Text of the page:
In the January 2017 Android Security Bulletin, Google provided a patch to CVE-2016-8462, an interesting vulnerabiltiy in the Pixels’ bootloader. I reported this issue to Google last December, but unfortunately got beat by Jon Sawyer (@jcase) and Sean Beaupre (@firewaterdevs), who reported it in October, so kudos to them!

Google Pixel’s bootloader contains a proprietary fastboot oem command (‘sha1sum’). This command accepts 3 arguments: partition name, size and offset, with the constraint that size >= offset. Thus, a physical attacker, a malicious charger or a malicious host (with ADB access – that can reboot the device to the bootloader) can easily compute the preimage of the first bytes of any partition. This may allow the attacker to leak sensitive information out of the device. In addition to the first bytes, one can conduct a preimage attack of higher offsets if a specific pattern is (approximately) known , such as a known suffix or a prefix. What you can see below is the output of two runs of my PoC against the board_info partition. The first run leaks bytes 0-7 (“HTC-BOAR”) and the second run leaks bytes 158-161 (“\xA2\x80\x00\x00”)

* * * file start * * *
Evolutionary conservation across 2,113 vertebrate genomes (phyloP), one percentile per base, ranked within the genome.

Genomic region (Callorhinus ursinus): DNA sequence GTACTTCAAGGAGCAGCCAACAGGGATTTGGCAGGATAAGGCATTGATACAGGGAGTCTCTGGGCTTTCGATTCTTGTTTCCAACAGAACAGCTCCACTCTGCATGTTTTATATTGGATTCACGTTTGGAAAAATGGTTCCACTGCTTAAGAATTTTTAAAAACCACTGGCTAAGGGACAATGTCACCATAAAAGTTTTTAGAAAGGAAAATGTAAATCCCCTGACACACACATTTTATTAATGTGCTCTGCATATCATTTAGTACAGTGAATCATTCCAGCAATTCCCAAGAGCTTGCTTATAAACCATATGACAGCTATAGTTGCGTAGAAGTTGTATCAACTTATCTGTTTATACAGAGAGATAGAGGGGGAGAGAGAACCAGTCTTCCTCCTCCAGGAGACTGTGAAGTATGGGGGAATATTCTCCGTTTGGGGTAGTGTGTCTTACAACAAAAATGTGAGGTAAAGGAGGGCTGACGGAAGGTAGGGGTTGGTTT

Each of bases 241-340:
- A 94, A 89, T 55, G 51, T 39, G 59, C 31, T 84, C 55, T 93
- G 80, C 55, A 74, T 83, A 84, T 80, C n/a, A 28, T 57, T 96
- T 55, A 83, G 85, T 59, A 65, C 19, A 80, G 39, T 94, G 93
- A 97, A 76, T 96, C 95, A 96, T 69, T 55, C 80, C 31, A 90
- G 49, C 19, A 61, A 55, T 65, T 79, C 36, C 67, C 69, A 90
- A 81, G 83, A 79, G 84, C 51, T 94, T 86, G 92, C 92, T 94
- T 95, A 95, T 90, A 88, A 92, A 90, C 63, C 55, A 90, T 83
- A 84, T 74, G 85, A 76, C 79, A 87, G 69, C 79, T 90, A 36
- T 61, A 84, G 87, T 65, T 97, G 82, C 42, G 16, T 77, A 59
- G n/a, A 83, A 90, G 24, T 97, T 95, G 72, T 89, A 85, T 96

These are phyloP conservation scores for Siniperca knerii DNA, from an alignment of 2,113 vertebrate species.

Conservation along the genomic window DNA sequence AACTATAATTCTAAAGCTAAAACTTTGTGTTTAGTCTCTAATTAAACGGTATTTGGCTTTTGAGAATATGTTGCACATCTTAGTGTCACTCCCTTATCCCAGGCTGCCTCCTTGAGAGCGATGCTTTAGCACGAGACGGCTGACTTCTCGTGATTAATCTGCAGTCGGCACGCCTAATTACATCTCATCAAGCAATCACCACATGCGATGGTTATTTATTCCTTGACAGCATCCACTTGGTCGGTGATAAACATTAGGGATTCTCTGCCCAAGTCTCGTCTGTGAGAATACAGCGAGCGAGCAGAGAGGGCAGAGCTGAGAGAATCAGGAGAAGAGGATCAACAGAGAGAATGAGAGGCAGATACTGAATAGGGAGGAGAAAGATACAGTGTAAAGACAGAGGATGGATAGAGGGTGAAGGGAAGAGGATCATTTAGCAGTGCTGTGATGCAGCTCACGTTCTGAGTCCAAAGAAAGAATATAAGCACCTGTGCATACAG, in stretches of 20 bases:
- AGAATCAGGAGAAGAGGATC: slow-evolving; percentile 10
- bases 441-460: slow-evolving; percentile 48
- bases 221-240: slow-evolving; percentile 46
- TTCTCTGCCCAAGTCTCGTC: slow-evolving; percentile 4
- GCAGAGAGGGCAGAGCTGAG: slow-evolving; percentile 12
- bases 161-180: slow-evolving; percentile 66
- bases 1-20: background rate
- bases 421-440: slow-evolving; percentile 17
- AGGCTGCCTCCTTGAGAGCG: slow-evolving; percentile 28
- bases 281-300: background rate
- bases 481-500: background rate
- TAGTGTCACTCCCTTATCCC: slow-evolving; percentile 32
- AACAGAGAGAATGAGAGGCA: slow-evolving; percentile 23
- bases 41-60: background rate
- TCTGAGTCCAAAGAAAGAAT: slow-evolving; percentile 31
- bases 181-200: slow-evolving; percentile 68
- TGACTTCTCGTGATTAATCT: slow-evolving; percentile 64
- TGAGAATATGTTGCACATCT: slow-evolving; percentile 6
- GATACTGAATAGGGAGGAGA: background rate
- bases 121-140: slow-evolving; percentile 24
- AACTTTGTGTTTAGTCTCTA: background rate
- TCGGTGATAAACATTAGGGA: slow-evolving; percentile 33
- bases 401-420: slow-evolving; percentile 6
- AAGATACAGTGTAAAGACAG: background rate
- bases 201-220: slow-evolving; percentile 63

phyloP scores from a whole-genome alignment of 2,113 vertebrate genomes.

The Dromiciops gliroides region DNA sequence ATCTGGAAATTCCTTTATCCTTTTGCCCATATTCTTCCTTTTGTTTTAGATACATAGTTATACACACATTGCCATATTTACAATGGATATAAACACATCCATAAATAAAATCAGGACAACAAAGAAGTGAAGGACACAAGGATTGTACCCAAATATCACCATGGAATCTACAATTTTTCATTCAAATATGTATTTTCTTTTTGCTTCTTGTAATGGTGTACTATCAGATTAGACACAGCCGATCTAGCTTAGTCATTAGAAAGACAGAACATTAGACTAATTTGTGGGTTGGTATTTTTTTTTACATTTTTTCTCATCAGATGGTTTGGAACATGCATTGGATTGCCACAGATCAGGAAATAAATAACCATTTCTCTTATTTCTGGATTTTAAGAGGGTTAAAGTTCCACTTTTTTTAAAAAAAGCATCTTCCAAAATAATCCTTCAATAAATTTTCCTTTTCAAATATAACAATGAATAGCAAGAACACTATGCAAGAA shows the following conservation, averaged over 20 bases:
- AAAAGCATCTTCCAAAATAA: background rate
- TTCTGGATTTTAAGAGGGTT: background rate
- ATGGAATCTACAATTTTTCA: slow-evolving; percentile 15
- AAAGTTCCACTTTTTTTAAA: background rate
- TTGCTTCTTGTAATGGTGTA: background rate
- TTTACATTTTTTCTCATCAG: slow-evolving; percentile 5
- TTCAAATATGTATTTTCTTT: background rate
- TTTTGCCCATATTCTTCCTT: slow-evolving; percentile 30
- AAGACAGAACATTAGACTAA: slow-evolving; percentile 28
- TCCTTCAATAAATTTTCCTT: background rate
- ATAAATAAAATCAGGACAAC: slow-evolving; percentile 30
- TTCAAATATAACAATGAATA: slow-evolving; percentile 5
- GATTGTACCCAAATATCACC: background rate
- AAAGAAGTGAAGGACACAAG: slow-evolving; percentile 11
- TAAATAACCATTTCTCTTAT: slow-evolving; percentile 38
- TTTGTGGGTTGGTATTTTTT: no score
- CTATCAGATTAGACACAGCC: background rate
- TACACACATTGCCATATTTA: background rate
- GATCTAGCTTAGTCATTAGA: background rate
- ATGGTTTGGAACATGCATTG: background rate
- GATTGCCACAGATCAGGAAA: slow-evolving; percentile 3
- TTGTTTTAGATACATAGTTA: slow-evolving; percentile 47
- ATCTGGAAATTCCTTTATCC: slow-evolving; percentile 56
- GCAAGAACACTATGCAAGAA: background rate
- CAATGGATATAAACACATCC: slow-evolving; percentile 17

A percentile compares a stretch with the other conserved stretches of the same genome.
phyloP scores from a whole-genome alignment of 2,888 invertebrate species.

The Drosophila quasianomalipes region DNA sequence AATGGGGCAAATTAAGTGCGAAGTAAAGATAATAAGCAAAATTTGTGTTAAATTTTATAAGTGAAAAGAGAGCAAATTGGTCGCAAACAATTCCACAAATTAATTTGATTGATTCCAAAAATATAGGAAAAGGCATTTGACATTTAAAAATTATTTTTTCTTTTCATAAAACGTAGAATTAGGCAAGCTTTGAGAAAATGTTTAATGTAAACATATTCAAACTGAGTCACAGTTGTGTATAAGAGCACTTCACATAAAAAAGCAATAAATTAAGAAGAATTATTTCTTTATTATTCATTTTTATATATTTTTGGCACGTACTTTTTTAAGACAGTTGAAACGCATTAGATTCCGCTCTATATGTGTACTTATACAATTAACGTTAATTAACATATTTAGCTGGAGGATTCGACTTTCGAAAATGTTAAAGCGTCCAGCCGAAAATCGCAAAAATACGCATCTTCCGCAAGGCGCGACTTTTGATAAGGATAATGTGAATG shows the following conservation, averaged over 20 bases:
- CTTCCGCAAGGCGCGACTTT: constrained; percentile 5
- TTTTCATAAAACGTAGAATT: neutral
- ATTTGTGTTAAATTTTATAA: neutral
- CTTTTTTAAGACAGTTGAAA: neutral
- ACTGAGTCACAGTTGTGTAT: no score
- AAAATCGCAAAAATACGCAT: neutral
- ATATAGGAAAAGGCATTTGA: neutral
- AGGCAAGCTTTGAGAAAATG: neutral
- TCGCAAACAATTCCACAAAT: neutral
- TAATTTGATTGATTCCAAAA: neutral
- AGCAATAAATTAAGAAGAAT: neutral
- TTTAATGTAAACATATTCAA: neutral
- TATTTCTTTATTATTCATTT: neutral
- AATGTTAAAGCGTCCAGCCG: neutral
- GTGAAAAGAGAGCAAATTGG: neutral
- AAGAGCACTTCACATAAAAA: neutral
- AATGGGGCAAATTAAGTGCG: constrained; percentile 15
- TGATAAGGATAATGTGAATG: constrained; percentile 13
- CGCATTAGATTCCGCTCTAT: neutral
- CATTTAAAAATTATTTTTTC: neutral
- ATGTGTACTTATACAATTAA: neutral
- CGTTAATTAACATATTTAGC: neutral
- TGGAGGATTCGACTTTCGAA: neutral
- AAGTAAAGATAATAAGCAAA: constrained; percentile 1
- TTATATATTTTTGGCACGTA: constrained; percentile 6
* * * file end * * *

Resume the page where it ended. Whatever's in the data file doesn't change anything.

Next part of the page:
Google’s patch now prevents running the command on an arbitrary partition.